Part of the reason that Daniel Snyder continues to bring in coach after coach, free agent after free agent, and losing season after losing season is because its profitable for him.
For as much as thousands of fans lament the sad state of the franchise, and its inability to find continuity beyond its annual coronation as offseason Super Bowl champs, there are hundreds of thousands more too willing to pledge their undying love to the franchise.
And once again, Snyder has made the calculated mistake of playing to what he perceives are the emotional ties of his flock of fans.
But there’s one sure thing that Daniel Snyder could do to make this team immediately better, and reintroduce its community value beyond concession and parking fees.
A man whom Snyder trusts inherently, and while he has turned down the offer to be a team builder, would not reject the prospect of being a team owner.
Synder should sell a minority stake in the Redskins to Joe Gibbs.
We know Gibbs has the money, and continues to be a central figure of Redskins culture even without being a formal member of the executive team. Gibbs doesn’t strike anyone as the type to be a day-to-day, suit-and-tie guy driving the direction of the franchise.
But if Snyder offered him an ownership stake, and exclusive involvement in personnel and coaching decisions, it would be an irrefutable play for the love of the supporting public.
The hardest thing for Snyder to do, were he to make Gibbs a partner, would be to stay out of decision making. But you have to believe that Snyder would be more willing to stay out of Gibbs’ way than anyone else’s; after all, Gibbs has proven he could build a champion without Snyder, and can at the very least, build a playoff roster in spite of him.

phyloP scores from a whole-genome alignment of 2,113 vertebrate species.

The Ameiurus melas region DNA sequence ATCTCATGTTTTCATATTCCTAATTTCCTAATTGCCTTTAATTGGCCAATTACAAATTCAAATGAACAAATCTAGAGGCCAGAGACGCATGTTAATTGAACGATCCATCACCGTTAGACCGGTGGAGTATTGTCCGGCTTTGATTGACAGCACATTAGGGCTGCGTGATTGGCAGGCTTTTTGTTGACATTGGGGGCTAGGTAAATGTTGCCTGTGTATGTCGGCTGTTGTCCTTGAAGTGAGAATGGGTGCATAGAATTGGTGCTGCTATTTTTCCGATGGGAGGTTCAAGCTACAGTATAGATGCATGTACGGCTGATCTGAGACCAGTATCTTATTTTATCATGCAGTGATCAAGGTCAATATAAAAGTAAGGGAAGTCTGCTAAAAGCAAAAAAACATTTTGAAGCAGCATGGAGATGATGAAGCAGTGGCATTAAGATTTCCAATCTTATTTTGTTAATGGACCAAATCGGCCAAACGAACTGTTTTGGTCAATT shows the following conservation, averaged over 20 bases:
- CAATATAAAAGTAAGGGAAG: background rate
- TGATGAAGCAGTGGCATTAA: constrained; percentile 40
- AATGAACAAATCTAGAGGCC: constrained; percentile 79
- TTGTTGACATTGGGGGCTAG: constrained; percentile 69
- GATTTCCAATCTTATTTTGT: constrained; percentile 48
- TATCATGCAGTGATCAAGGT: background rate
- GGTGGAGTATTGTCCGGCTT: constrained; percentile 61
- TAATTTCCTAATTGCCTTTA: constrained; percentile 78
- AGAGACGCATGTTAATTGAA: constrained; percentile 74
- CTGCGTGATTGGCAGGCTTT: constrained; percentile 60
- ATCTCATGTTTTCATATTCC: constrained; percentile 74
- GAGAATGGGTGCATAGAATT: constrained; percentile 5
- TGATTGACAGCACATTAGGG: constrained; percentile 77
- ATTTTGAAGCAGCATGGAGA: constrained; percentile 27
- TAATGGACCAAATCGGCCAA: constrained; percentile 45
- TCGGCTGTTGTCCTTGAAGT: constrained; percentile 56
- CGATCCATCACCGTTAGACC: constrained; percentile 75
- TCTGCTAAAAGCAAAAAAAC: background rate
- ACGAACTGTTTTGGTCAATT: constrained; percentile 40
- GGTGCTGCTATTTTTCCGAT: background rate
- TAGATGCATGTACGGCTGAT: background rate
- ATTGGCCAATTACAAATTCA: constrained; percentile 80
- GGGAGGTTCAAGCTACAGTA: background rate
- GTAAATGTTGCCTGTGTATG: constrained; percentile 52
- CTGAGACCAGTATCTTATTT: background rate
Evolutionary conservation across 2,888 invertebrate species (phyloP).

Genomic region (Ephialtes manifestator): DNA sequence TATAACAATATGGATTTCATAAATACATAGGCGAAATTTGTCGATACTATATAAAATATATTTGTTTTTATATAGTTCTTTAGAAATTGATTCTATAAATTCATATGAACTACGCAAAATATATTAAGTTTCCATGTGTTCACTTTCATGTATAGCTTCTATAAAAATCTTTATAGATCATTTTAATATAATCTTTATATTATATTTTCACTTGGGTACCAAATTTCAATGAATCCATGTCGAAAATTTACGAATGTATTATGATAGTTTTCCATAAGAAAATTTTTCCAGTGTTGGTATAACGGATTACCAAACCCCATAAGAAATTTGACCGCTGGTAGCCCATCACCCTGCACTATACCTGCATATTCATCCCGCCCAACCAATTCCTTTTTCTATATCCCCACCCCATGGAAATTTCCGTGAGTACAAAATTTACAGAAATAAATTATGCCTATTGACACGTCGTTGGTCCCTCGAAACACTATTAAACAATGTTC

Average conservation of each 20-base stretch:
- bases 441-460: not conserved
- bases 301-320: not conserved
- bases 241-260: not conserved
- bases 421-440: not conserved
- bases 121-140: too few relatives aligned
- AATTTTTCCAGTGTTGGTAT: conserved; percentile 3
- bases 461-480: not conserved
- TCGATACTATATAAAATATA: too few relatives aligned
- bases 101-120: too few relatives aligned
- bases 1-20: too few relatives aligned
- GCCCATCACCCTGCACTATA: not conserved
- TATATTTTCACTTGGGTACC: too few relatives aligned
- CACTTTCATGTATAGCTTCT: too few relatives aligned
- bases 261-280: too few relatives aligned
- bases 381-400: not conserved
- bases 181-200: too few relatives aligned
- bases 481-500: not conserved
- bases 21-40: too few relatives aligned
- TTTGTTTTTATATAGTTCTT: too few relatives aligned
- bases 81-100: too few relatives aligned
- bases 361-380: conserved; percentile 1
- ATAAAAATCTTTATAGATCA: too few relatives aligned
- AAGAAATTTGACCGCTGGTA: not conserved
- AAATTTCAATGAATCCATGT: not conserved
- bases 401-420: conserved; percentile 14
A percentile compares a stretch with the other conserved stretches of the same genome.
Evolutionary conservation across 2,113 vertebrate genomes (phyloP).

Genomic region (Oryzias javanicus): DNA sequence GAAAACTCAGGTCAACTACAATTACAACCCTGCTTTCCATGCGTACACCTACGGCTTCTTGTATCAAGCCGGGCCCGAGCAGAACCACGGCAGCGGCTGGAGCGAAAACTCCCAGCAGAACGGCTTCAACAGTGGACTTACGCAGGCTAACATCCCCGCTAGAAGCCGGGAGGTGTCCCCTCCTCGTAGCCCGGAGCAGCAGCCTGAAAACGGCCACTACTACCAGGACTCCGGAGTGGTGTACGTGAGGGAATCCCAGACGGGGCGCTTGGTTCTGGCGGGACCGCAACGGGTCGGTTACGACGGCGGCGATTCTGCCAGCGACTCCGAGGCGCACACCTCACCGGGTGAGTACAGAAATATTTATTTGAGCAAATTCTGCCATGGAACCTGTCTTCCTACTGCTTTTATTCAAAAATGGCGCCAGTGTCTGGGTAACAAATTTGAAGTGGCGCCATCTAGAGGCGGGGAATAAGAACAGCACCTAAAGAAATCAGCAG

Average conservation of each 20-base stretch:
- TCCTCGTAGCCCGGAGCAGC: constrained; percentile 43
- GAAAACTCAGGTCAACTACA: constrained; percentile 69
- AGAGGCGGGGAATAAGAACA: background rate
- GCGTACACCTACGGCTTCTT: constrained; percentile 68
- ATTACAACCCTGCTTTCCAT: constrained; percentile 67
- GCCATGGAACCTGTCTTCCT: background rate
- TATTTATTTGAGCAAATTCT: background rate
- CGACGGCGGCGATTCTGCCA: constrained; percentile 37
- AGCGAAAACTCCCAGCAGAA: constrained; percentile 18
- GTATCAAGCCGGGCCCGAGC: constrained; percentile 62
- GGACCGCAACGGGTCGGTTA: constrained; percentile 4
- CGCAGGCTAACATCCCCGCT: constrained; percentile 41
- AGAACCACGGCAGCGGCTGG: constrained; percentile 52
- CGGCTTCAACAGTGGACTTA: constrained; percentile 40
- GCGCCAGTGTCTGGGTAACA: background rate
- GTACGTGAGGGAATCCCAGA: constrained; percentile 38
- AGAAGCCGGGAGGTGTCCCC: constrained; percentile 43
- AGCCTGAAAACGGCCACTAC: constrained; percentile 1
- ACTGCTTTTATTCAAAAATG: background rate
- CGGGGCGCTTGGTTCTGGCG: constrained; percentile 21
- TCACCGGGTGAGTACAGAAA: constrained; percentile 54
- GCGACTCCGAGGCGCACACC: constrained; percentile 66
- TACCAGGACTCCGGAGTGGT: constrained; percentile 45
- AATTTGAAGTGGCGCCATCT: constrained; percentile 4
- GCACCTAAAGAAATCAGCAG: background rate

Gibbs should be the executive face of the franchise, because his brand is the only one more bulletproof than the burgundy and gold itself. His Christ-fearing, "awww shucks" demeanor paired with his tireless work ethic and ability to reach people are the perfect antidote for Washington’s football malaise.
No fan revolt, reporter, or rogue administrator would dare leak a bad word about Gibbs to anyone; and more than anything, the Redskins could use quiet surrounding their operation just to go about rebuilding without national scrutiny.
Players trust him, sponsors trust him, fans trust him and Snyder trusts him. If Snyder can learn to get out of the way but can’t get Gibbs back on the payroll, the next smartest step is to have the man signing the checks of the people he picks to bring the Redskins back to respectability.